In the Book "Breakthrough! Innovation Management Practices" (Thanks for the book Jim) a concept to combat this Reality bias is described as;
"Experimental Thinking" The definition is An approach to thinking about challenges that demand change, problem-solving, unique solutions and encourages the individual to avoid evaluation of new ideas and concepts, while building upon the ideas of others, and considering the positive aspects of ideas.

An innovative process gives time for visioning, dreaming, and intuition while experimenting with an avoidance of evaluation and judgment until a much later stage in the process.

Courage and Vision need to be emphasized to be innovative, when added to a strong base of Reality the Diamond of the Organization can be enlarged leading to an opportunity for true "Greatness".


(OK Jim, I did it, I posted on your Blog, now please loosen the thumb screws!) ;)

Saturday, April 12, 2008


In the introduction to the book Polarity Management - Identifying and Managing Unsolvable Problems, Dr. Barry Johnson says that the bad news about life is that we all face a large number of unsolvable problems. However, the good news is that, in many cases, we can stop trying to solve these problems and begin to manage them by addressing these problems as Polarities.

According to Dr. Koestenbaum, the concept of polarities is at the heart of the Leadership Diamond model. From his perspective the points of the Leadership Diamond can cause conflict and create unsolvable problems as described by Dr. Johnson. However, this conflict brings us tension, and with the tension comes the energy necessary to manage polarities.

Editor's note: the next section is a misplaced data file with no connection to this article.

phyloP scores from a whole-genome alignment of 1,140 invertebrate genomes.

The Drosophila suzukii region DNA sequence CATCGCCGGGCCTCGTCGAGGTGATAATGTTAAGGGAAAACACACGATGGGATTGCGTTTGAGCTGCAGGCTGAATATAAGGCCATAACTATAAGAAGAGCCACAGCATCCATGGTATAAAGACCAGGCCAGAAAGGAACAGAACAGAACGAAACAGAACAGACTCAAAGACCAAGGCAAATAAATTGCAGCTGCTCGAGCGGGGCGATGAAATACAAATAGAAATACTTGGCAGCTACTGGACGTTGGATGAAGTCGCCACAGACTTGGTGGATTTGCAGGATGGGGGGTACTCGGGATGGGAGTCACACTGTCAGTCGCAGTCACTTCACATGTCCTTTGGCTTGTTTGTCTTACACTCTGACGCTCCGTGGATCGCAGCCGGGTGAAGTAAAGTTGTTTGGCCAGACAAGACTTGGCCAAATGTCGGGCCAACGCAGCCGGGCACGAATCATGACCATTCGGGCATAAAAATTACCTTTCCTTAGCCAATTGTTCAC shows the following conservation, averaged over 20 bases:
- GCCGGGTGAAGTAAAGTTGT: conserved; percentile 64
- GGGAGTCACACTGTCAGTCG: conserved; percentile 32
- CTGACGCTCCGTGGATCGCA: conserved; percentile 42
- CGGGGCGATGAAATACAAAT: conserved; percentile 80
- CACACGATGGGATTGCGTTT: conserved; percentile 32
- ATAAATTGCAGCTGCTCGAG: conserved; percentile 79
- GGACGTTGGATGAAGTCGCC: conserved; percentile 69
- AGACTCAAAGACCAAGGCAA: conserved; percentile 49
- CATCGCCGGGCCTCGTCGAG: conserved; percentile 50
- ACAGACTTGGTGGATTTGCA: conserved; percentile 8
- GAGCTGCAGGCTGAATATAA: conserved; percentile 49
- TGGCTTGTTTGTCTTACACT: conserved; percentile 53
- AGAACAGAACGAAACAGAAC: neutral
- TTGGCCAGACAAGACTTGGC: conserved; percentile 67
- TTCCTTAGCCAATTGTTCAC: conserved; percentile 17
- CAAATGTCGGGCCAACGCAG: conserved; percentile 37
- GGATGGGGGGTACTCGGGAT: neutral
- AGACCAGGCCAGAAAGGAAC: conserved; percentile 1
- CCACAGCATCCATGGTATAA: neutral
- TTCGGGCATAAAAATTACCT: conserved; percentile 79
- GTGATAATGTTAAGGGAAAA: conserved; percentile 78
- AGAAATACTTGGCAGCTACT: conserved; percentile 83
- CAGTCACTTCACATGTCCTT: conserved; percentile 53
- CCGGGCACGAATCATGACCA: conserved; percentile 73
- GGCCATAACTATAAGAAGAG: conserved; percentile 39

For example, lets take a quick look at Vision and Reality. Vision implies looking into the future, imagining what could be, creating something that does not currently exist, and not being limited by barriers. On the other hand, Reality can imply being focused on what currently exists, understanding barriers, knowing what tools and resources are available, and not being blinded by any wish or day dream that takes you away from the truths of life.

The conflict between vision and reality is not a problem to be solved, it is a polarity to be managed. Dr. Koestenbaum tells us that the ability to hold the conflicting concepts of vision and reality in your mind simultaneously is an essential part of the leadership mind. Being able to identify polarities, understanding the gap between two polar concepts, and feeling the tension created by the pull of both is part of being a leader. Koestenbaum suggests that we:
Ask for clarity, but accept ambiguity, demand certainty, but adapt to surprises.

Here are a few of the common polarities that we face as leaders:
  • Team - Individual
  • Democracy – Dictatorship
  • Work – Play
  • Life – Death
  • Reality – Fantasy
  • Rich – Poor
  • Man – Woman
  • Active – Passive
  • True – False
  • Us – Them
  • Proactive – Reactive
  • Centralized – Decentralized
  • Principles – Rules
  • Flexible – Inflexible
  • Empowered – Powerless
  • Internal – External
  • Organized - Unorganized
When you objectively view each side of a polarity you find that each contains positive and negative qualities. The challenge for the leader is to work to maximize the positive, while minimizing the negative characteristics of both ends of the spectrum.

In this process of understanding polarities, a leader discovers that life is rarely entirely in one camp - the world is not "organized OR unorganized". It is "BOTH organized AND unorganized" at the same time. Businesses are not "focused on teams OR individuals", they are "focused on BOTH teams AND individuals". Life is rarely Either/Or, it is usually AND.

What we experience is that life is a balance between polarities. Constantly moving. Shifting from one form to another. Offering first the positive and negative qualities of one side of the polar equation, and then moving toward the other pole.

The strong leader is one that is prepared to work in this world of ambiguity, and help others navigate through the confusing waters filled with polarities.